Based on a general transportation network and a transportation chain theory, it is determined how the 'Grenzleistungen' (maximum performance capacity) of the relevant infrastructure, equipment, fleet configuration and logistic requirements can be optimally exploited. This has to be achieved against a minimum consumption of resources, as time, energy and infrastructure. The performance of the barge push-convoy concept is examined on the following criteria, in view of increasing container through-put scenarios and is compared to the conventional shipping concept. On the one hand, the push-convoy concept is based on the 'gray barge' principle, which implies the key-issue of 'barge sharing' by different operators, in order to offer a more complete service to the client and to increase the load capacity utilization of the fleet. On the other hand, the push-convoy concept is built upon the 'floating stack' principle. The barge of the push-convoy concept holds a certain degree of stack functionality during the period that it is at the terminal to be (un)loaded. Since a barge stays 24 to 48 hours at the terminal, this might create opportunities to optimize the loading procedure, the stacking strategy and the container supply and delivery process by truck. The report does not quantify the practical implication of this floating stack functionality of a barge, but it gives the starting points and a way of approaching the creation of additional stacking volume at an inland terminal, such as SCT.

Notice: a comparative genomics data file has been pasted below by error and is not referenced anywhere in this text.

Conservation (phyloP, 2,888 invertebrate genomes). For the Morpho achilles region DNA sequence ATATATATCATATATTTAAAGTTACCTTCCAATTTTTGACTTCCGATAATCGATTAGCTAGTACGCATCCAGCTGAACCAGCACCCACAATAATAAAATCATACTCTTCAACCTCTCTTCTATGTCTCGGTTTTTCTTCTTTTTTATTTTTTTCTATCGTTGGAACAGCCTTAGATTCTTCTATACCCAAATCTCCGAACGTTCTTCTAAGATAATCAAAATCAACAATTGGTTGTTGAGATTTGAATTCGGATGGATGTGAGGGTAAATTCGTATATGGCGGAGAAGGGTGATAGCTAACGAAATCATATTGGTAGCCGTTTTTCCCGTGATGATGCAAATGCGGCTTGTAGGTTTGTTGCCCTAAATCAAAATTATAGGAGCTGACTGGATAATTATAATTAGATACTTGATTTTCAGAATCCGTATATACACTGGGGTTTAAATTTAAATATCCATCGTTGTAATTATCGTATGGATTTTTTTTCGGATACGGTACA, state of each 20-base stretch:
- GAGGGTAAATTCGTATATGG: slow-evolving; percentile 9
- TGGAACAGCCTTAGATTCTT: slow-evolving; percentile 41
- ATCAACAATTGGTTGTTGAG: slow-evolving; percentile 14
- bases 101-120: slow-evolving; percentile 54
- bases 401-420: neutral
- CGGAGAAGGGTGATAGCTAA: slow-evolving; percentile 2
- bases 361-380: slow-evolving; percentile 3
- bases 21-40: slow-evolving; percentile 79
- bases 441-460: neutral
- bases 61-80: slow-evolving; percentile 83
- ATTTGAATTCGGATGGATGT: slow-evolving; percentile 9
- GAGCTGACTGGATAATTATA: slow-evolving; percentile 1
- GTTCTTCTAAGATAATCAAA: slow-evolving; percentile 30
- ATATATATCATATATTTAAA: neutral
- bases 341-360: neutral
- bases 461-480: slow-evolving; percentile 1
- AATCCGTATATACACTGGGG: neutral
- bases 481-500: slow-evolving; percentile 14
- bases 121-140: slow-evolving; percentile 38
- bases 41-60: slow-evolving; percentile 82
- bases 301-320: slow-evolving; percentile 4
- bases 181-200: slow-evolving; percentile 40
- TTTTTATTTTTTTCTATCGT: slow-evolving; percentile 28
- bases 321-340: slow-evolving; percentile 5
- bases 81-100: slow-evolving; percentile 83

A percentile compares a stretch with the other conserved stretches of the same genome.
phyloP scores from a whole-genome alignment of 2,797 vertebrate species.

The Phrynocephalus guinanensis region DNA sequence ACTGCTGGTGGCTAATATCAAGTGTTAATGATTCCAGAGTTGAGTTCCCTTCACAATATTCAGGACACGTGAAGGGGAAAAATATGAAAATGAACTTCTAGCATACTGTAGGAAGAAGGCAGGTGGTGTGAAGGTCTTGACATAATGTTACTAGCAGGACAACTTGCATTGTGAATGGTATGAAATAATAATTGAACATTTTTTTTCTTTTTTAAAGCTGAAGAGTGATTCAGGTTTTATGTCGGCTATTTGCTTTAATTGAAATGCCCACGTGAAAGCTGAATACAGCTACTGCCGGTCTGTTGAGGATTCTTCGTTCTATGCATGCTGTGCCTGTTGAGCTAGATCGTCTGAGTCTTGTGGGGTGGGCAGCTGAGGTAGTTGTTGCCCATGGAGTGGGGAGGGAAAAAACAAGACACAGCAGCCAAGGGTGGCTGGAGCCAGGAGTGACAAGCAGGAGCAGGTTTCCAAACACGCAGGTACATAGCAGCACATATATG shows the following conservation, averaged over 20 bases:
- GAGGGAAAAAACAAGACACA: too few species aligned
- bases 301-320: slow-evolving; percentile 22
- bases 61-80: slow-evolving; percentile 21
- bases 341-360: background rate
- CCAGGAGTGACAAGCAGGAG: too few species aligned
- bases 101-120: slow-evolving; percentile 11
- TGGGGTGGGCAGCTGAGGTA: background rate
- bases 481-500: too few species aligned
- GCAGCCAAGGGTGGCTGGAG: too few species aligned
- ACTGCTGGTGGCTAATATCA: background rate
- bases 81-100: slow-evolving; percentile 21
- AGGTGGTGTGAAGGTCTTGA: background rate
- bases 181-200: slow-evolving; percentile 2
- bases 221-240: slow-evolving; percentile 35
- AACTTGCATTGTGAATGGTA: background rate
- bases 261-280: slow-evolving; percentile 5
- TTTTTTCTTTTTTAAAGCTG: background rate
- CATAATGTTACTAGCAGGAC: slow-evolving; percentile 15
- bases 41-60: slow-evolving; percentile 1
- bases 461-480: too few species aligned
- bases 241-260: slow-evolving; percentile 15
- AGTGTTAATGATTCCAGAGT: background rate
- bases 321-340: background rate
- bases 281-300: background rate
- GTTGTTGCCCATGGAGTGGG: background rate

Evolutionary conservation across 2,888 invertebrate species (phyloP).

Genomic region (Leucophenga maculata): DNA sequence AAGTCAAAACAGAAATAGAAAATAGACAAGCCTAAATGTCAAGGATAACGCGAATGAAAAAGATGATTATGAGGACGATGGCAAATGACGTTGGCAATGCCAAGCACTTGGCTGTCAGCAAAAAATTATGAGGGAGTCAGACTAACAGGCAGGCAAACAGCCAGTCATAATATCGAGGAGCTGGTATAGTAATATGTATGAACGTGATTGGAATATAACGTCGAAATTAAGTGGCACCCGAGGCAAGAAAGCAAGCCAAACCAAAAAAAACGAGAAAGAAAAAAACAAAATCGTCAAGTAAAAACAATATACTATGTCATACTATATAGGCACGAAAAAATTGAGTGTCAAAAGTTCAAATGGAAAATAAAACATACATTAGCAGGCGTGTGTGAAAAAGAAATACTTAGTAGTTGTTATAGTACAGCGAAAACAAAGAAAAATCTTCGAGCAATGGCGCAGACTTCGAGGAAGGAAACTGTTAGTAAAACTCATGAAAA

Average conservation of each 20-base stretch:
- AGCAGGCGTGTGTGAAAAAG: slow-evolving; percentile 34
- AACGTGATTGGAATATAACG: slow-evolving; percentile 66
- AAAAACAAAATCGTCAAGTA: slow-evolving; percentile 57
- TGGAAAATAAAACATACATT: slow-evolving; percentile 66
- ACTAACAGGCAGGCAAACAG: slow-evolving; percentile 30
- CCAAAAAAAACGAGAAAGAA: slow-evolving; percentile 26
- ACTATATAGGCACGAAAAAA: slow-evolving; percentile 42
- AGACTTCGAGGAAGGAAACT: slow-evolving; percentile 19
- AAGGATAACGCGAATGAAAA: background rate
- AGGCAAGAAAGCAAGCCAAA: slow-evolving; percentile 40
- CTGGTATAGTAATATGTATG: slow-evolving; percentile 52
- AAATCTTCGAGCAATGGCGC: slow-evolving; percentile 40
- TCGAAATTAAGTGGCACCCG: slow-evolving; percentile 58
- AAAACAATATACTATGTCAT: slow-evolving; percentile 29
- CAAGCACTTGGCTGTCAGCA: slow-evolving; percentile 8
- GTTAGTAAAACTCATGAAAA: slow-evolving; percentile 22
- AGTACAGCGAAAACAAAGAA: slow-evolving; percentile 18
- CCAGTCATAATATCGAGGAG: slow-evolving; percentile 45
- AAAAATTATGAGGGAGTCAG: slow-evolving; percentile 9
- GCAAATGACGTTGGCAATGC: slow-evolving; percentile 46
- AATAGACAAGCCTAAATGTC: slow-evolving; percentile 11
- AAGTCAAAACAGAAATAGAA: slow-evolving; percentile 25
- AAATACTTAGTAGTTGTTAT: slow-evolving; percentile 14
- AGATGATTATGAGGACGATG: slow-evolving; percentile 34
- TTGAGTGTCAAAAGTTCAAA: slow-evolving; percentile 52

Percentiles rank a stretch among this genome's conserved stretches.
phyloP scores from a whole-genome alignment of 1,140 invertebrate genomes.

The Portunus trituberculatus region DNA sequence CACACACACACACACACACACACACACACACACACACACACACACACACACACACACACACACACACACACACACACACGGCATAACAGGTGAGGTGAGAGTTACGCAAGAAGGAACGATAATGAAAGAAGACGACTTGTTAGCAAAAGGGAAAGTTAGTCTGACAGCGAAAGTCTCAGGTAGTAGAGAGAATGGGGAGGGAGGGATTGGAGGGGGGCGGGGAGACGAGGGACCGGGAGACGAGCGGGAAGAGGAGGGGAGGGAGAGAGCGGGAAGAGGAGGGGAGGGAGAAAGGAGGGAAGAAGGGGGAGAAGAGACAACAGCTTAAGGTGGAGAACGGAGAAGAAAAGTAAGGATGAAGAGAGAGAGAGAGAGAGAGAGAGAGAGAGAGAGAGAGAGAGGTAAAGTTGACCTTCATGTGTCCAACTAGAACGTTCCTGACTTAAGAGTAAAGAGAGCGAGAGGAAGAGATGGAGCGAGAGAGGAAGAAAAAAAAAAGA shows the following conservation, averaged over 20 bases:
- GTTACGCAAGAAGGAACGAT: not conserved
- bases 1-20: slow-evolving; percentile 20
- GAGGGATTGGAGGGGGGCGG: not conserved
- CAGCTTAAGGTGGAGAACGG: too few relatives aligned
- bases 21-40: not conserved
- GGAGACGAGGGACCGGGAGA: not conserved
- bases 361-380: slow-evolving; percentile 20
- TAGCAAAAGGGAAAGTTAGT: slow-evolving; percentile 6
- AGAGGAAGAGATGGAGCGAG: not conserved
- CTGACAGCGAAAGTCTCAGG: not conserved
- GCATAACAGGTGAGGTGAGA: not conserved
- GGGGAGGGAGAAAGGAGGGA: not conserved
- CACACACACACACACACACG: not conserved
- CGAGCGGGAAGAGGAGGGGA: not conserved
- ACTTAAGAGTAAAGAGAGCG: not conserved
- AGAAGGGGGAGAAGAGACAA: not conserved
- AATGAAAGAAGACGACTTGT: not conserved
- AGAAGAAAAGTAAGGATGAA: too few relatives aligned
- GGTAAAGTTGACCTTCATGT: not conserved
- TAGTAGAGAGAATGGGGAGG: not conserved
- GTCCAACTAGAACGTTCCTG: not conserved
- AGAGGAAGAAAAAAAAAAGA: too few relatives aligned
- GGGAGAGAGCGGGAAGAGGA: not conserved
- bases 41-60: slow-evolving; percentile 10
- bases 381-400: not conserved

In conclusion, the Stuttgarter Container Terminal is not yet equipped to expand operations, exceeding a total container through-put over 20000 TEU per year. The stack capacity is the largest bottleneck in this expansion process. The crane capacity forms an obstacle, if the throughput goes beyond 70000 TEU per year. In relation to the first point, the push-convoy concept could, partly and temporarily, solve the stacking problem of the SCT terminal, considering the explained 'floating stack' principle. The latter is a practical performance value and can be taken as a given fact.
From a co-operation and navigation cost performance point of view, the 2-barge direct push-convoy realizes the best navigation cost performance (Ks-factor) on the Stuttgart to Rotterdam track and requires a limited degree of dependency and commitment of the joining partners in practice, regarding the need of just 2-barges.
The 4:1 proportion of the market charter price and the 3:1 proportion of the maximum transportation performance of a large and a small push-boat, explains the considerable difference in the navigation cost performance of the alternative concepts. All small push-convoys achieve a lower navigation cost performance per TEU than the large convoys. The savings on navigation, compared to the conventional concept, could be used to finance the costs, involved in the change of concept, start-up problems and additional transshipment expenses at the terminals.

Reports on Logistic Engineering (in Dutch)
Modified: 2000.04.16; , TU Delft / 3mE / TT / LT.